Chronic insomnia and epidemiology

Chronic insomnia and epidemiology

Chronic insomnia and epidemiology

Chronic insomnia is a common sleep disorder that is characterized by difficulty in falling asleep at an initial stage, waking up during the night, and waking earlier than expected. The prevalence of short-term insomnia affects 30% to 50% of the population (1). The prevalence of chronic insomnia disorder in developed countries is estimated at least 5% to 10% (2,3). While short-term insomnia is usually transient, stress-related, and tends to go away after weeks. On the contrary, chronic insomnia is often associated with a reduction in perceived health (4), quality of life (5), increases in workplace injuries and absenteeism (6), and even fatal injuries (7). Chronic insomnia has been identified as a significant predictor of the onset of depression, anxiety, alcohol abuse, and psychosis in comprehensive meta-analyses studies implicating a potentially increased risk for psychopathology (8). Notably, prolonged insomnia is recognized as an independent risk factor for heart disease, hypertension, and diabetes, especially when combined with a sleep duration of fewer than 6 hours per night (9).  Furthermore, a strong association between sleep disturbances and pain has also been reported in patients with chronic insomnia (10).

Social and economic impacts of chronic insomnia

While a substantial population worldwide may experience sleep disturbances, chronic insomnia exerts significant economic burdens on society, which comprises direct and indirect expenditures. In the US, Insomnia is one of the commonest sleep disorders that causes a significant burden to the US healthcare system and vulnerable patient groups. Direct costs may include higher economic burdens in using emergency and healthcare services and greater expenditures for prescribed medications in these patients with chronic insomnia. Likewise, indirect costs may lead to work absenteeism (11), loss of productivity, and insomnia-induced fatal injuries (7).  The estimated direct costs range from $2-16 billion and indirect costs from $75-100 billion annually, respectively (12).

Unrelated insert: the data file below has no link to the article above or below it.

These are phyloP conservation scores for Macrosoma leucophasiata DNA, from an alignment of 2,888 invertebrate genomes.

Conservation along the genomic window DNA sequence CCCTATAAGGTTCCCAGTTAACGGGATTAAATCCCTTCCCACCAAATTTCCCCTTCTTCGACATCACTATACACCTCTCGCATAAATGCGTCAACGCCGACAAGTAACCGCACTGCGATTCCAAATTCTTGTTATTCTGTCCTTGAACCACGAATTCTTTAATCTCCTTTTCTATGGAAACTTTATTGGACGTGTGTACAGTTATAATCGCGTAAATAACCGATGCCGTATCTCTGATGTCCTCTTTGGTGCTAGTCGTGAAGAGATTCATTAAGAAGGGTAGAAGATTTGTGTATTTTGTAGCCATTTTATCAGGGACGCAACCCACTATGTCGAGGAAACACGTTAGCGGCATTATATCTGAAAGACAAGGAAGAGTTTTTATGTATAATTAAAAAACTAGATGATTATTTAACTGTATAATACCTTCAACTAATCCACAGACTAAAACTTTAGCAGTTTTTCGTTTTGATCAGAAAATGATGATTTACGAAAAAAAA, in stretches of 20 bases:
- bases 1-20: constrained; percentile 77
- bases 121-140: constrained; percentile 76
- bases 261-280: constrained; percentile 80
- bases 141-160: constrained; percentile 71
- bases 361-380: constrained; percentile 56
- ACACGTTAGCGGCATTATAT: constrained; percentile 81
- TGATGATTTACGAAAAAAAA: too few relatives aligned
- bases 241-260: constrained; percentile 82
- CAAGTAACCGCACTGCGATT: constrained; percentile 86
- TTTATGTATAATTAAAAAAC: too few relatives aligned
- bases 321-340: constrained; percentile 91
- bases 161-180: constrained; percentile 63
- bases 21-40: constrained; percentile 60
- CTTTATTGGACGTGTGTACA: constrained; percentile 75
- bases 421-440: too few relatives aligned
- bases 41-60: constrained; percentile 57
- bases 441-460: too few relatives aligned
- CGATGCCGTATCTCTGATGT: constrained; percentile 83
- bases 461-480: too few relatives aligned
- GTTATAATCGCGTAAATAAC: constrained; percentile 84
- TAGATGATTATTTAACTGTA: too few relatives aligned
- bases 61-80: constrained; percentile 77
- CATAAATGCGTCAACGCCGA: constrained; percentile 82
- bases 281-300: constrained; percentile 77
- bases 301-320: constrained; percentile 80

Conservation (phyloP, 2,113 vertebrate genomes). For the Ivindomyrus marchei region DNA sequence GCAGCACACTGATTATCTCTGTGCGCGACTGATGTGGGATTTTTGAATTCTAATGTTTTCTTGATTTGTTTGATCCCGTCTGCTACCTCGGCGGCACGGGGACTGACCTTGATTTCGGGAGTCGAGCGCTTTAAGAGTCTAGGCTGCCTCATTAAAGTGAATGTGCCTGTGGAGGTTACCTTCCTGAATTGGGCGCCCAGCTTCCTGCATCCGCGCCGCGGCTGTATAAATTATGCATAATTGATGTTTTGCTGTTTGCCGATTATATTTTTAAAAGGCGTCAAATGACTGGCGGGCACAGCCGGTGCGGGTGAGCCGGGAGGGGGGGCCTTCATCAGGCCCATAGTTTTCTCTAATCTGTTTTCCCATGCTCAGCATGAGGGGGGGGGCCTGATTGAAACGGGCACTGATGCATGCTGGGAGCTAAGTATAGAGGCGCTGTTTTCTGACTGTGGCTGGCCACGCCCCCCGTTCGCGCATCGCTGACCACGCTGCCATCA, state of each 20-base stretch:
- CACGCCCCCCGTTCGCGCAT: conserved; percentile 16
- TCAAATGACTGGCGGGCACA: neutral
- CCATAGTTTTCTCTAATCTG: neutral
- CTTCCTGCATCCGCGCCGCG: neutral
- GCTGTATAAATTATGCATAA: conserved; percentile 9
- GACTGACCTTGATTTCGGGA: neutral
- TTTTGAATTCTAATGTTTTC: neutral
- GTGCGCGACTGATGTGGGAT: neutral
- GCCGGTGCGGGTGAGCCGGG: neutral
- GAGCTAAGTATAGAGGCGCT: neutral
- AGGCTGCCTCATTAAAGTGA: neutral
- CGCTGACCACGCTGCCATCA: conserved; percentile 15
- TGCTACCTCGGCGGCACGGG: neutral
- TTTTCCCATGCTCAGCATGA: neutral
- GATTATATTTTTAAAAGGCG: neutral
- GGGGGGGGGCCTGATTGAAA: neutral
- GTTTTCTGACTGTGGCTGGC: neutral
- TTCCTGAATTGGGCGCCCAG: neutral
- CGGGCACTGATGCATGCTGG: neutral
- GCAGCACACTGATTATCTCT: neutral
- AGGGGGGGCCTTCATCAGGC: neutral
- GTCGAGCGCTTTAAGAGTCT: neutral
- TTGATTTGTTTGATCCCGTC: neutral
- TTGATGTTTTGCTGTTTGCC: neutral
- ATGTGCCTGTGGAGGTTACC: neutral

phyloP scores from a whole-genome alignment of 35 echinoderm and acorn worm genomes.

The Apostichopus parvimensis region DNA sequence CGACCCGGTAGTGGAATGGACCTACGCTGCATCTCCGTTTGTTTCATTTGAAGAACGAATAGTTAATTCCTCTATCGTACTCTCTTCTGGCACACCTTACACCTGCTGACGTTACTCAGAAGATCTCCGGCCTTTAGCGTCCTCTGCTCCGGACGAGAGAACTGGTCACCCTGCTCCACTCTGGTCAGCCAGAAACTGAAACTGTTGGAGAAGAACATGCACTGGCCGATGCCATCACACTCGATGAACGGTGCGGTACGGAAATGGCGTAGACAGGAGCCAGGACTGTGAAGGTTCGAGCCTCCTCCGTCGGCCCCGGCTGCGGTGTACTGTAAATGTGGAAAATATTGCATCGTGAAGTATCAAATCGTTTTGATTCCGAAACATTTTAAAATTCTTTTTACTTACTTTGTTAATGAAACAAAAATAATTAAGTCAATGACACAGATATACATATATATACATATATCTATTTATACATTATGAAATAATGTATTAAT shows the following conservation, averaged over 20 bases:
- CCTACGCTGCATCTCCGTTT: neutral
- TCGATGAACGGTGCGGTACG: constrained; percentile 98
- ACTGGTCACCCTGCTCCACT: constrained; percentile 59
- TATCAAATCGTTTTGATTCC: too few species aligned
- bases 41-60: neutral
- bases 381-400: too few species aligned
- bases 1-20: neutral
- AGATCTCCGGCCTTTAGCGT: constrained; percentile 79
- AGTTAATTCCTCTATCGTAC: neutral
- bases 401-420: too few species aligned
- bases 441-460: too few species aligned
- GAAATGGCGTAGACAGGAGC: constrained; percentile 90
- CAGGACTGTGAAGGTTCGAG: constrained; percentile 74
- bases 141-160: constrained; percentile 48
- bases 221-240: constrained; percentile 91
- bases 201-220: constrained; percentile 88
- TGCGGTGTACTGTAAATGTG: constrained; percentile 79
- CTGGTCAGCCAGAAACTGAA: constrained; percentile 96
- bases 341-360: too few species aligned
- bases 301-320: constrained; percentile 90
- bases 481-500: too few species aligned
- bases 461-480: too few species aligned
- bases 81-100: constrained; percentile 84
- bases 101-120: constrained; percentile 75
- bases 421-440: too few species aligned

DSM-V diagnostic criteria of chronic insomnia

The American Academy of Sleep Medicine(AASM) defines insomnia as the subjective perception of difficulty with sleep initiation, duration, consolidation, or quality that occurs despite the sufficient opportunity for sleep and that causes a substantial form of daytime impairment. According to DSM-V Diagnostic criteria for chronic insomnia, patients may experience sleep disturbance that may cause clinically significant distress or daytime impairment of at least one of the following symptoms (9):

  • Fatigue or low energy
  • Daytime sleepiness
  • Impaired attention, concentration, or memory
  • Mood disturbance
  • Behavioral difficulties
  • Impaired occupation or academic function
  • Impaired interpersonal or social function
  • Negative effect on caregiver or family functioning

The aforementioned sleep difficulties occur at least three times a week for at least three months, although the sufficient opportunity for sleep has been provided.

Cognitive behavioral therapy for Insomnia (CBT-I) is the first-line treatment for chronic insomnia

Evaluation of a patient with chronic insomnia should include a complete medical and psychiatric history, medication/ substance use, and a detailed assessment of sleep-related behaviors and symptoms. Cognitive behavioral therapy for insomnia (CBT-I) is recognized as one of the most effective first-line treatments for insomnia, which includes setting realistic goals for sleep, limiting time spent in bed, restructuring maladaptive benefits of sleeplessness, maintaining good sleep hygiene, and practicing relaxation skills. CBT-I is traditionally offered over six to eight meetings (9). The efficacy of CBT-I is proven to be as effective as sedative-hypnotics in acute conditions (4-8 weeks) and sedative-hypnotics on a long-term basis (normally has a long-lasting effect for more than 3 months after treatment) (13).